With 38 days left in their rotation, the explosive ordinance disposal team is joined by a new leader, Staff Sergeant William James (a swaggering Jeremy Renner), a brash veteran of 837 bomb detonations who is equally reckless and fastidious. Relatively young despite his experience, James is a hot-wired, fractious presence. (He cranks up Ministry to unwind.) There’s a healthy element of a character study in the script by Mark Boal, (who also penned the story which became the movie, “In the Valley of Elah,”), and the film delves into how the disparate personalities of the team coalesce, but, basically, it’s a story of daily vulnerability as the trio sets out alone in their armored vehicle to defuse the innumerable IEDs. Ever-present danger is the normality. Robots fixed with cameras glide around the bombs, but the devices require a human touch to silence them. In one instance, the team must decipher a pentagon of serpentine wires running from an IED dug into the city street to an apartment building; on another assignment, as circumspect stares bear down from urban rooftops, Sanborn and Eldridge, with guns drawn, scan for snipers as James attempts to dismantle a bomb lodged intricately inside a car. The camera work in these scenes by cinematographer Barry Ackroyd is superb. Ackroyd has filmed the vast majority of Ken Loach’s canon as well as Paul Greengrass’ “United 93,” and he excels at capturing images with a claustrophobic lens. From Glaswegian alleyways to London bed-sits or the cabin of a Boeing 757, and, now, a decimated Iraq, his camera provides a stark, palatable, unnerving intimacy. Ackroyd’s camera has never been afraid to expose the wrenching quotidian; “The Hurt Locker” doesn’t shy away either.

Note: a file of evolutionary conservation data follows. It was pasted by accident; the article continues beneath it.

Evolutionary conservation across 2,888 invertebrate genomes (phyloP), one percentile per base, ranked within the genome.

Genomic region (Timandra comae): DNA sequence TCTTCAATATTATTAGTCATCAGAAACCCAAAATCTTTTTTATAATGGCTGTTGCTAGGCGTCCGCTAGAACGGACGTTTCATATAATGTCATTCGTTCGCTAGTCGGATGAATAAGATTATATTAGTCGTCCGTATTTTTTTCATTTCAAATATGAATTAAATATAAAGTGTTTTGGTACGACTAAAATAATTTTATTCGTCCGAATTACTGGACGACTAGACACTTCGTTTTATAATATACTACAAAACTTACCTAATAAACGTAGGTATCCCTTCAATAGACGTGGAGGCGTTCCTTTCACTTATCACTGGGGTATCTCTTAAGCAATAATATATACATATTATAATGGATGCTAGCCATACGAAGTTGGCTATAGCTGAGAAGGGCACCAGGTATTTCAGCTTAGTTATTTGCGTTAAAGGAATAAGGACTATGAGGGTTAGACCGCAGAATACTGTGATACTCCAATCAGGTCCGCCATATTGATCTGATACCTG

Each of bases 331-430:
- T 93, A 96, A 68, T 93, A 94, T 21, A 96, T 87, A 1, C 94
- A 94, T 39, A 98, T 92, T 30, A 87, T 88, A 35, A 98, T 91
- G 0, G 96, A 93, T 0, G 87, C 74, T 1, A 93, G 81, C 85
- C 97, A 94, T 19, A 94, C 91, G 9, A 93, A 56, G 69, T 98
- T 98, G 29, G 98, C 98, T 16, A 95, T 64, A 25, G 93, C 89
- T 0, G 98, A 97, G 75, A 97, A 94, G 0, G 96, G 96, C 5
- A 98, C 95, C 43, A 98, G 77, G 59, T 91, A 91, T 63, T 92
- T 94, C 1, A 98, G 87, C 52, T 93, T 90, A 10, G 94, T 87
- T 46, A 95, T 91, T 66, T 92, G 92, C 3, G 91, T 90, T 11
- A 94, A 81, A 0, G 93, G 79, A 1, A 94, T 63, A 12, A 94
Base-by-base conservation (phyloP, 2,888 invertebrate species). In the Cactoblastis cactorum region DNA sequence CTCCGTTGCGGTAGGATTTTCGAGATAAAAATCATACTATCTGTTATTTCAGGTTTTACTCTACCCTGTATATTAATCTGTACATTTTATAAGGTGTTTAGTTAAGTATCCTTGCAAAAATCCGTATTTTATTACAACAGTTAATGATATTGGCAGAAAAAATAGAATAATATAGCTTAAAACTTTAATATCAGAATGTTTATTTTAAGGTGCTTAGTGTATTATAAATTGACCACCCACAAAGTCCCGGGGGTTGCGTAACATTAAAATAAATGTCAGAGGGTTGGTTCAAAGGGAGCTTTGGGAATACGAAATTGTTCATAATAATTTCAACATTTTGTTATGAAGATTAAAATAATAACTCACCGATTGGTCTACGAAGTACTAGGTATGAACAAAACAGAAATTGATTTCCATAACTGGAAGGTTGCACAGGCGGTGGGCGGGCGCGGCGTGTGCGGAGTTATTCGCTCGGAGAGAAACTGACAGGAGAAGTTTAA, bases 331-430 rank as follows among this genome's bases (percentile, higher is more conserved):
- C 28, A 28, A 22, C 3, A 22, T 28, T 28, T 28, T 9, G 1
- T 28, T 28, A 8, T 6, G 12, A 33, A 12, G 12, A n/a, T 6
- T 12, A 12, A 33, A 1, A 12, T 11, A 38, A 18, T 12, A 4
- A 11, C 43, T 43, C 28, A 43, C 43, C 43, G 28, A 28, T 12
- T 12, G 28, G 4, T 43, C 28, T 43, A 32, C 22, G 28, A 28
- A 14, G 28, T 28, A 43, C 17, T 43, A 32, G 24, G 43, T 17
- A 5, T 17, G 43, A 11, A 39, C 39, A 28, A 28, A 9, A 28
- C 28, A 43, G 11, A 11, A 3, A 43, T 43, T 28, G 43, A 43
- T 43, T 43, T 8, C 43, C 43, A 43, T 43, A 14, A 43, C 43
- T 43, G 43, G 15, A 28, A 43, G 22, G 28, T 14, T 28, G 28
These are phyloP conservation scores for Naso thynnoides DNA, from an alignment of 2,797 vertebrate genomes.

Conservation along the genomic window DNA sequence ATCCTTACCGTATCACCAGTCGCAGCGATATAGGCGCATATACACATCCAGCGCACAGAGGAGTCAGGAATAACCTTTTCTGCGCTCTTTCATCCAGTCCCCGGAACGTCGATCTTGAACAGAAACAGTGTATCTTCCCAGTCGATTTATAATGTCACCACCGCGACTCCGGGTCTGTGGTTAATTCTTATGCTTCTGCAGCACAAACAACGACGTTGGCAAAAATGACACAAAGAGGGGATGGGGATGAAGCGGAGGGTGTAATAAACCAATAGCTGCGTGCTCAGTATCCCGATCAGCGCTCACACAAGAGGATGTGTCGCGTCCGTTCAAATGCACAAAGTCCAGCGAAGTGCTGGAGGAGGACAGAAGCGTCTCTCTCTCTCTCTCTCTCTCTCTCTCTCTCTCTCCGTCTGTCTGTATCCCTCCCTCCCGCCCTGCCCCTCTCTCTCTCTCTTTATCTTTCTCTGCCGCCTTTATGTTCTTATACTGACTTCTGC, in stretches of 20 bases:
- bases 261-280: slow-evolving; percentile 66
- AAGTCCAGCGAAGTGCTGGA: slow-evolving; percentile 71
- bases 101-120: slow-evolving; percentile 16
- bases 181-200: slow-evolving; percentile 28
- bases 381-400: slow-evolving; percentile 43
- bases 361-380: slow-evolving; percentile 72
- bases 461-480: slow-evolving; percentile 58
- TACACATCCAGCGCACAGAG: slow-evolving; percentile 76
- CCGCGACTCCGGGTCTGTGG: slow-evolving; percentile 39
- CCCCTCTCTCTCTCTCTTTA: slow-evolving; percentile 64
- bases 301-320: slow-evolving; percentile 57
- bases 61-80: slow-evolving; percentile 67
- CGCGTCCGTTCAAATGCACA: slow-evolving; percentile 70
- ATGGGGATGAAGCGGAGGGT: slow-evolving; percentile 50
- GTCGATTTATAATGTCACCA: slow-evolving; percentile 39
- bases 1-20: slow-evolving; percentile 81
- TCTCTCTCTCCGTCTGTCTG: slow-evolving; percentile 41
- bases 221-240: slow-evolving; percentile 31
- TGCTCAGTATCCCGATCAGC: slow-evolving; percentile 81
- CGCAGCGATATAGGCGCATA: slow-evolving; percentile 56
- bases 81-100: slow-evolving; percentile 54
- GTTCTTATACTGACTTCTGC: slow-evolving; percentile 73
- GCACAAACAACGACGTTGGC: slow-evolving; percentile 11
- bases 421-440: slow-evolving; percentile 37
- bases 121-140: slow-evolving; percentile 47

The film leaves Baghdad for an assignment in the desert where the team comes to the unintended assistance of a band of hired civilians led by “Contractor Team Leader” (a ruddy Ralph Fiennes). A firefight erupts. Amongst the mayhem, the scene illustrates jarringly beautiful cinematic shots of empty cartridges bouncing off the ground, and a fly daintily resting on an eyelash. The lengthy battle-field engagement highlights the judicious work of editors Bob Murawski, a veteran of Sam Raimi’s films, and Chris Innis, who expertly mesh the violence into the agonizingly protracted stand-off.